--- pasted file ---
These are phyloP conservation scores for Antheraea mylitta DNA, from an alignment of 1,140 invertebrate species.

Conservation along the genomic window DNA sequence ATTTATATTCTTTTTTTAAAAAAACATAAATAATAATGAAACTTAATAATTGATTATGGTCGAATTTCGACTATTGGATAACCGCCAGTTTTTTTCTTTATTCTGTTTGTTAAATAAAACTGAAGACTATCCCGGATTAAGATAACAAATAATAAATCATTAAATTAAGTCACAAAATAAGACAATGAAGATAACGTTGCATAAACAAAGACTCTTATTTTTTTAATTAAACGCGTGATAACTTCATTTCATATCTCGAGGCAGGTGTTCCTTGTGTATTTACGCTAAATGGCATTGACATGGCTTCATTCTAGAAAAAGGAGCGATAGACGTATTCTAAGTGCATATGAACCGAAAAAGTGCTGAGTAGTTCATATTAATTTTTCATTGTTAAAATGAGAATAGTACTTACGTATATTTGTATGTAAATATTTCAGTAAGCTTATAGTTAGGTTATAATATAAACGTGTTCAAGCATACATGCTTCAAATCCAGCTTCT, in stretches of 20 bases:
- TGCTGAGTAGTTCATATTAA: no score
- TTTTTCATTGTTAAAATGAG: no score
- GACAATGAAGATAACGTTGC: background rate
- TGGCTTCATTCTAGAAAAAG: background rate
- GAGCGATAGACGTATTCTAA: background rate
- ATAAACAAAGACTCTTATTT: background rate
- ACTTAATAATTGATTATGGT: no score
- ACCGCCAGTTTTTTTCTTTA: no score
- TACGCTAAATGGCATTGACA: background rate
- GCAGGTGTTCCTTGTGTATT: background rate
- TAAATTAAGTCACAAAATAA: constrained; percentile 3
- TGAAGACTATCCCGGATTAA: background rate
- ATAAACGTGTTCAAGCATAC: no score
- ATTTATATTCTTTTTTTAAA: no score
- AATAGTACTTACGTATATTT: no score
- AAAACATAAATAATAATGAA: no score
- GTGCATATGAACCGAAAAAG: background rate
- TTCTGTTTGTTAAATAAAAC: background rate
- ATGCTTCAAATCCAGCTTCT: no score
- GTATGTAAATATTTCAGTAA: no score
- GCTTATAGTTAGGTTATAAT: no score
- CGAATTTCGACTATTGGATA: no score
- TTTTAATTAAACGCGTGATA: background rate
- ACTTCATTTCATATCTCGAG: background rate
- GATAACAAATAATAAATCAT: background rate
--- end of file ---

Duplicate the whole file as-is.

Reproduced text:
These are phyloP conservation scores for Antheraea mylitta DNA, from an alignment of 1,140 invertebrate species.

Conservation along the genomic window DNA sequence ATTTATATTCTTTTTTTAAAAAAACATAAATAATAATGAAACTTAATAATTGATTATGGTCGAATTTCGACTATTGGATAACCGCCAGTTTTTTTCTTTATTCTGTTTGTTAAATAAAACTGAAGACTATCCCGGATTAAGATAACAAATAATAAATCATTAAATTAAGTCACAAAATAAGACAATGAAGATAACGTTGCATAAACAAAGACTCTTATTTTTTTAATTAAACGCGTGATAACTTCATTTCATATCTCGAGGCAGGTGTTCCTTGTGTATTTACGCTAAATGGCATTGACATGGCTTCATTCTAGAAAAAGGAGCGATAGACGTATTCTAAGTGCATATGAACCGAAAAAGTGCTGAGTAGTTCATATTAATTTTTCATTGTTAAAATGAGAATAGTACTTACGTATATTTGTATGTAAATATTTCAGTAAGCTTATAGTTAGGTTATAATATAAACGTGTTCAAGCATACATGCTTCAAATCCAGCTTCT, in stretches of 20 bases:
- TGCTGAGTAGTTCATATTAA: no score
- TTTTTCATTGTTAAAATGAG: no score
- GACAATGAAGATAACGTTGC: background rate
- TGGCTTCATTCTAGAAAAAG: background rate
- GAGCGATAGACGTATTCTAA: background rate
- ATAAACAAAGACTCTTATTT: background rate
- ACTTAATAATTGATTATGGT: no score
- ACCGCCAGTTTTTTTCTTTA: no score
- TACGCTAAATGGCATTGACA: background rate
- GCAGGTGTTCCTTGTGTATT: background rate
- TAAATTAAGTCACAAAATAA: constrained; percentile 3
- TGAAGACTATCCCGGATTAA: background rate
- ATAAACGTGTTCAAGCATAC: no score
- ATTTATATTCTTTTTTTAAA: no score
- AATAGTACTTACGTATATTT: no score
- AAAACATAAATAATAATGAA: no score
- GTGCATATGAACCGAAAAAG: background rate
- TTCTGTTTGTTAAATAAAAC: background rate
- ATGCTTCAAATCCAGCTTCT: no score
- GTATGTAAATATTTCAGTAA: no score
- GCTTATAGTTAGGTTATAAT: no score
- CGAATTTCGACTATTGGATA: no score
- TTTTAATTAAACGCGTGATA: background rate
- ACTTCATTTCATATCTCGAG: background rate
- GATAACAAATAATAAATCAT: background rate